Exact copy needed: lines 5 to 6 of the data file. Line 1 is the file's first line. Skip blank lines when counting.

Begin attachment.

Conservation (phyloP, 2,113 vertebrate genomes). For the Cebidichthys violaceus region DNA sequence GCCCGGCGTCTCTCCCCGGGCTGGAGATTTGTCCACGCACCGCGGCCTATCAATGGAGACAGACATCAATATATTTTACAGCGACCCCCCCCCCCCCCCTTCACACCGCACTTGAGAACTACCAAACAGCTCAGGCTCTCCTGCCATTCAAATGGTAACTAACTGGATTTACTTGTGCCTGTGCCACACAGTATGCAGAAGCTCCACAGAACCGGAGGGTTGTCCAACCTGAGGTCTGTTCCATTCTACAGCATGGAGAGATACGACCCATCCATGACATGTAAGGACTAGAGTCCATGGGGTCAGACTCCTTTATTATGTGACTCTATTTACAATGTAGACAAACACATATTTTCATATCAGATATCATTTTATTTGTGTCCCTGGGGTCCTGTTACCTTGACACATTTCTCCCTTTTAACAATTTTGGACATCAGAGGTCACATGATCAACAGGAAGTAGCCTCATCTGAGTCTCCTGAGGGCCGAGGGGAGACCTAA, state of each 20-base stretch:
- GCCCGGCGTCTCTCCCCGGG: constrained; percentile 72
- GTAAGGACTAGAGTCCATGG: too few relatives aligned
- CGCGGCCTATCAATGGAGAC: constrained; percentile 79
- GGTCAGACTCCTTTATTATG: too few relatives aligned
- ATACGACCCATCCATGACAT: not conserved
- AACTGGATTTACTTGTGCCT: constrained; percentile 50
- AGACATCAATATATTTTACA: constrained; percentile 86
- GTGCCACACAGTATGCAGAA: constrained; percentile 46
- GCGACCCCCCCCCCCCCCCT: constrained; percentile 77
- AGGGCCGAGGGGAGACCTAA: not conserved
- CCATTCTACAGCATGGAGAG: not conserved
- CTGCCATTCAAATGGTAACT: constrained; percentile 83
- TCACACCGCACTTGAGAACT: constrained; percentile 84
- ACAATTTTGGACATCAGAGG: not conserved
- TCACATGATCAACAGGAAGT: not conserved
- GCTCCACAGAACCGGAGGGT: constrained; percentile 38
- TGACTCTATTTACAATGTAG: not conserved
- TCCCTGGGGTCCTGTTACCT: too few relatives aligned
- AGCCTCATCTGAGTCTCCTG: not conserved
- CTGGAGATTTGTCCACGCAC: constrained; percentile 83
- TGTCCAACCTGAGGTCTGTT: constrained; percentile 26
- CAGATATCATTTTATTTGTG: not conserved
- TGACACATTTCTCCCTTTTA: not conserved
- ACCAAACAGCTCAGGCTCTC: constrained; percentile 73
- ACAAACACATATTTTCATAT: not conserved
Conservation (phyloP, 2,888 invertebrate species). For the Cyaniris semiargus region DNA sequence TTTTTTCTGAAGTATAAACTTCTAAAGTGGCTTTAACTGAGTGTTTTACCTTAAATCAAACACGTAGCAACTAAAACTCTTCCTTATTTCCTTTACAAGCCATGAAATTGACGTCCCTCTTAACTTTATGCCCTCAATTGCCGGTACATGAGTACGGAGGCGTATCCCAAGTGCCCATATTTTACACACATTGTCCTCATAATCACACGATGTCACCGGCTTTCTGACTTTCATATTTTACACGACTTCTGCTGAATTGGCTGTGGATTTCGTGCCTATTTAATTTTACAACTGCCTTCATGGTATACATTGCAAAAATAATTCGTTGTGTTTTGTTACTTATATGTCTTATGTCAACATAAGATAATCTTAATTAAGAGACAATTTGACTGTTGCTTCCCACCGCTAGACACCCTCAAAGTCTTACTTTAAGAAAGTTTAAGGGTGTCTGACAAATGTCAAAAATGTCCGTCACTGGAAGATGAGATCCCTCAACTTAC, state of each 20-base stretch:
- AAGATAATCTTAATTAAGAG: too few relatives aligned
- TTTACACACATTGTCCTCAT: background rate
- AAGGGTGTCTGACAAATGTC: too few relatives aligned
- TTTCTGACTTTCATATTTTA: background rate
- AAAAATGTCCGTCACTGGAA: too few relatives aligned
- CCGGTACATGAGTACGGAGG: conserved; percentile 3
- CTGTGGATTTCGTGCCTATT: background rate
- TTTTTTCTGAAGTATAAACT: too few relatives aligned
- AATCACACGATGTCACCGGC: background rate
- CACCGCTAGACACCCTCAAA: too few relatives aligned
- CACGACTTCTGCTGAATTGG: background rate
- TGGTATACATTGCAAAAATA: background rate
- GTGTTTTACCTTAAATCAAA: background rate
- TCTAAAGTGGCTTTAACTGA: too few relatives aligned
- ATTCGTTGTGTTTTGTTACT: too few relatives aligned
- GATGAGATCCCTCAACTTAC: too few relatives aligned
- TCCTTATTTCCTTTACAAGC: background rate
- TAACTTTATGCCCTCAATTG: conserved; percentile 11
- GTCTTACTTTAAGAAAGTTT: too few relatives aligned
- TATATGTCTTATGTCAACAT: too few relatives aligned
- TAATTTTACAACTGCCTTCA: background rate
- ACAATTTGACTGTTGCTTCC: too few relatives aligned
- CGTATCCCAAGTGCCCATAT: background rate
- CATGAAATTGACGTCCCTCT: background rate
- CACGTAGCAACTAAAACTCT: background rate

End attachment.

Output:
- GGTCAGACTCCTTTATTATG: too few relatives aligned
- ATACGACCCATCCATGACAT: not conserved